dc.description.natureabstract
 
dc.description.naturetoc
 
dc.description.thesisdisciplinePhilosophy
 
dc.description.thesislevelmaster's
 
dc.description.thesisnameMaster of Philosophy
 
dc.identifier.hkulb2979846
 
dc.languageeng
 
dc.publisherThe University of Hong Kong (Pokfulam, Hong Kong)
 
dc.relation.ispartofHKU Theses Online (HKUTO)
 
dc.rightsThe author retains all proprietary rights, (such as patent rights) and the right to use in future works.
 
dc.source.urihttp://hub.hku.hk/bib/B29798462
 
dc.subject.lcshJames, William, 1842-1910
 
dc.subject.lcshPsychology - Philosophy.
 
dc.titleWilliam James' psychological philosophy
 
dc.typePG_Thesis
 
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<item><contributor.author>Kwok, Hang-wah, Yvonne</contributor.author>
<contributor.author>&#37101;&#20136;&#33775;</contributor.author>
<date.issued>2002</date.issued>
<description.abstract>(Uncorrected OCR) 
Abstract of thesis entitled
&apos;William James&apos; Psychological Philosophy&apos;
submitted by
Kwok Hang Wah Yvonne
for the degree of Master of Philosophy at the University of Hong Kong
in November 2002
The aim of this thesis is to suggest a way to better understand William James&apos; philosophy by recognising its relation with his evolutionary psychology. In order to clarify James&apos; version of &apos;evolutionary psychology&apos;, I will present it in contrast to Herbert Spencer&apos;s biological psychology. In Chapter Two, I will discuss how Spencer establishes his development hypothesis and how he understands the mind as a biological product being modified by environmental changes. In Chapter Three, I will interpret James&apos; argument against Spencer&apos;s ideas that the mind operates passively, and that Spencer has overlooked the subjective factors in mental development. Through the discussion, we can understand the main difference between James&apos; and Spencer&apos;s evolutionary psychologies. The fourth chapter will focus on James&apos; psychology of the active mind. I will offer a more detailed explanatory account of James&apos; views of three important mental functions, namely &apos;discrimination&apos;, &apos;association&apos; and &apos;conception&apos;, as well as how they operate to construct experiences. In the last chapter, I will interpret one of the topics in James&apos; philosophical discussions, so as to illustrate his psychological view in his philosophy. The discussion will show James&apos; views of the different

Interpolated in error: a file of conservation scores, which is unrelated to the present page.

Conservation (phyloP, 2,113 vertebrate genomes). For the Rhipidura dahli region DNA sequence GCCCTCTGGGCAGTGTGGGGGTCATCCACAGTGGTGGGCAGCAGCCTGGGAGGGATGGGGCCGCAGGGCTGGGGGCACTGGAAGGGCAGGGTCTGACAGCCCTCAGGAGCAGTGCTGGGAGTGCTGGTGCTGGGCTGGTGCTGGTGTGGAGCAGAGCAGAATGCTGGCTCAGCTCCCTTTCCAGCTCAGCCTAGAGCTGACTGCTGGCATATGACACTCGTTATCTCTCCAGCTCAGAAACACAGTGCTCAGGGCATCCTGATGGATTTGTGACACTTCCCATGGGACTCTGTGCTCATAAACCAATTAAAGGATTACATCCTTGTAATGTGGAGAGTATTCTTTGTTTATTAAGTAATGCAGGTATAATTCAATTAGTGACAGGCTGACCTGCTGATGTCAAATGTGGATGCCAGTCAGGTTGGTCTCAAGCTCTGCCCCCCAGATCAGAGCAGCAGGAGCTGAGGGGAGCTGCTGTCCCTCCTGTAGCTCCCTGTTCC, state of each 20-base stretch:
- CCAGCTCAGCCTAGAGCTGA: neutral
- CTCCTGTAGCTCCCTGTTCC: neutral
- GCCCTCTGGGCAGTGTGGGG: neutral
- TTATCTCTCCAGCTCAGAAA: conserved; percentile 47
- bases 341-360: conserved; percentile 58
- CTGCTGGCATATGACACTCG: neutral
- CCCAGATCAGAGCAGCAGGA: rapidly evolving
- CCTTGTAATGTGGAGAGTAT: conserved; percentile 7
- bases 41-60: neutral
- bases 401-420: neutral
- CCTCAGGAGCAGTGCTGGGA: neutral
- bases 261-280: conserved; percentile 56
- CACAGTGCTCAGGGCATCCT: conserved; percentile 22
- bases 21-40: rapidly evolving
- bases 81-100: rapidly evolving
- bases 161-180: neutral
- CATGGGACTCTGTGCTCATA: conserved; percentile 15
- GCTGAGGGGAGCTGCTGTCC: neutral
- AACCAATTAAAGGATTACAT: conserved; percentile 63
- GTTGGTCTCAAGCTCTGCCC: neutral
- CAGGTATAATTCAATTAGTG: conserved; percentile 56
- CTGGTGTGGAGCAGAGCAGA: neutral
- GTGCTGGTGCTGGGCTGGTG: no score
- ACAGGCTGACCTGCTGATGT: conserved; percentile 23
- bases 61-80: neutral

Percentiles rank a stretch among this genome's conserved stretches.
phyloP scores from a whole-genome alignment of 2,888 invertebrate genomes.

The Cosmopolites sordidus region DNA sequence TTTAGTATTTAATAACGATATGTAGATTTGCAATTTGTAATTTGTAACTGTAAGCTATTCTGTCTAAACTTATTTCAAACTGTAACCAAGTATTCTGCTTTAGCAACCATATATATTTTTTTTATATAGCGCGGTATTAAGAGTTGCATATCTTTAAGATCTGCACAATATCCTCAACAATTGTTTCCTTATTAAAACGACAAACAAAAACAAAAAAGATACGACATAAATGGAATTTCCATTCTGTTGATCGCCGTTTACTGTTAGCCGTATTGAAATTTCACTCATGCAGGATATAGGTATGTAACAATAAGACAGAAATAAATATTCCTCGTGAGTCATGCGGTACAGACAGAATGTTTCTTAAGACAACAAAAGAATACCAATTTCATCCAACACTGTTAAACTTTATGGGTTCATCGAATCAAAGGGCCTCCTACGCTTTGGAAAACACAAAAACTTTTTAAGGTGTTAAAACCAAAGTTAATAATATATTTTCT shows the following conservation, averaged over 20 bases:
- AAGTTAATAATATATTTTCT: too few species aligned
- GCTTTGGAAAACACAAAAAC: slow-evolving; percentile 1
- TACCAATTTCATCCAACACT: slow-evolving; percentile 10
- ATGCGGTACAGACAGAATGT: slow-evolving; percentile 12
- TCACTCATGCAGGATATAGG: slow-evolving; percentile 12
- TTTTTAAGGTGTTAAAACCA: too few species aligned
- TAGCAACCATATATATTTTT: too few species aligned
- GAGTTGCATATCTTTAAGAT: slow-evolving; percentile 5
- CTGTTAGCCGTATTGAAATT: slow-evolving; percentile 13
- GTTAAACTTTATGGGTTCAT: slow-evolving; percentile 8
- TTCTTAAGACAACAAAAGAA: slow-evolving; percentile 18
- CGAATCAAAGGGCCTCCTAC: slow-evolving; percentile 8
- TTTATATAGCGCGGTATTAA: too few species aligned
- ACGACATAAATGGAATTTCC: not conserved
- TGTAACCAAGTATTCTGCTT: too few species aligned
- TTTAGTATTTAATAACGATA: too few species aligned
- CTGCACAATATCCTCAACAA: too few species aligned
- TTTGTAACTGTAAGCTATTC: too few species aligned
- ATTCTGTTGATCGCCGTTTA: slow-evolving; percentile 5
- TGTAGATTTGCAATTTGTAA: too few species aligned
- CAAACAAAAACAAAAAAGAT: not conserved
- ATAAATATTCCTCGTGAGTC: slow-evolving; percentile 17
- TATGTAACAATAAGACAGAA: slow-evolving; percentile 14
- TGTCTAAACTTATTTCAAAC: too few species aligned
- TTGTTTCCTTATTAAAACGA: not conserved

i
roles of perception and conception in life, and his evolutionary concern of the functional use of concepts for experience. I will then explain how these views are related to James&apos; argument against rationalism and his position in his radical empiricism. Through these discussions, I hope to shed light on the connection between James&apos; evolutionary psychology and his philosophical ideas, which ultimately offers a better understanding to James&apos; philosophy.
ii</description.abstract>
<language>eng</language>
<publisher>The University of Hong Kong (Pokfulam, Hong Kong)</publisher>
<relation.ispartof>HKU Theses Online (HKUTO)</relation.ispartof>
<rights>The author retains all proprietary rights, (such as patent rights) and the right to use in future works.</rights>
<source.uri>http://hub.hku.hk/bib/B29798462</source.uri>
<subject.lcsh>James, William, 1842-1910</subject.lcsh>
<subject.lcsh>Psychology - Philosophy.</subject.lcsh>
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<description.thesisname>Master of Philosophy</description.thesisname>
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<description.thesisdiscipline>Philosophy</description.thesisdiscipline>
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<bitstream.url>http://hub.hku.hk/bitstream/10722/31750/5/Abstract.pdf</bitstream.url>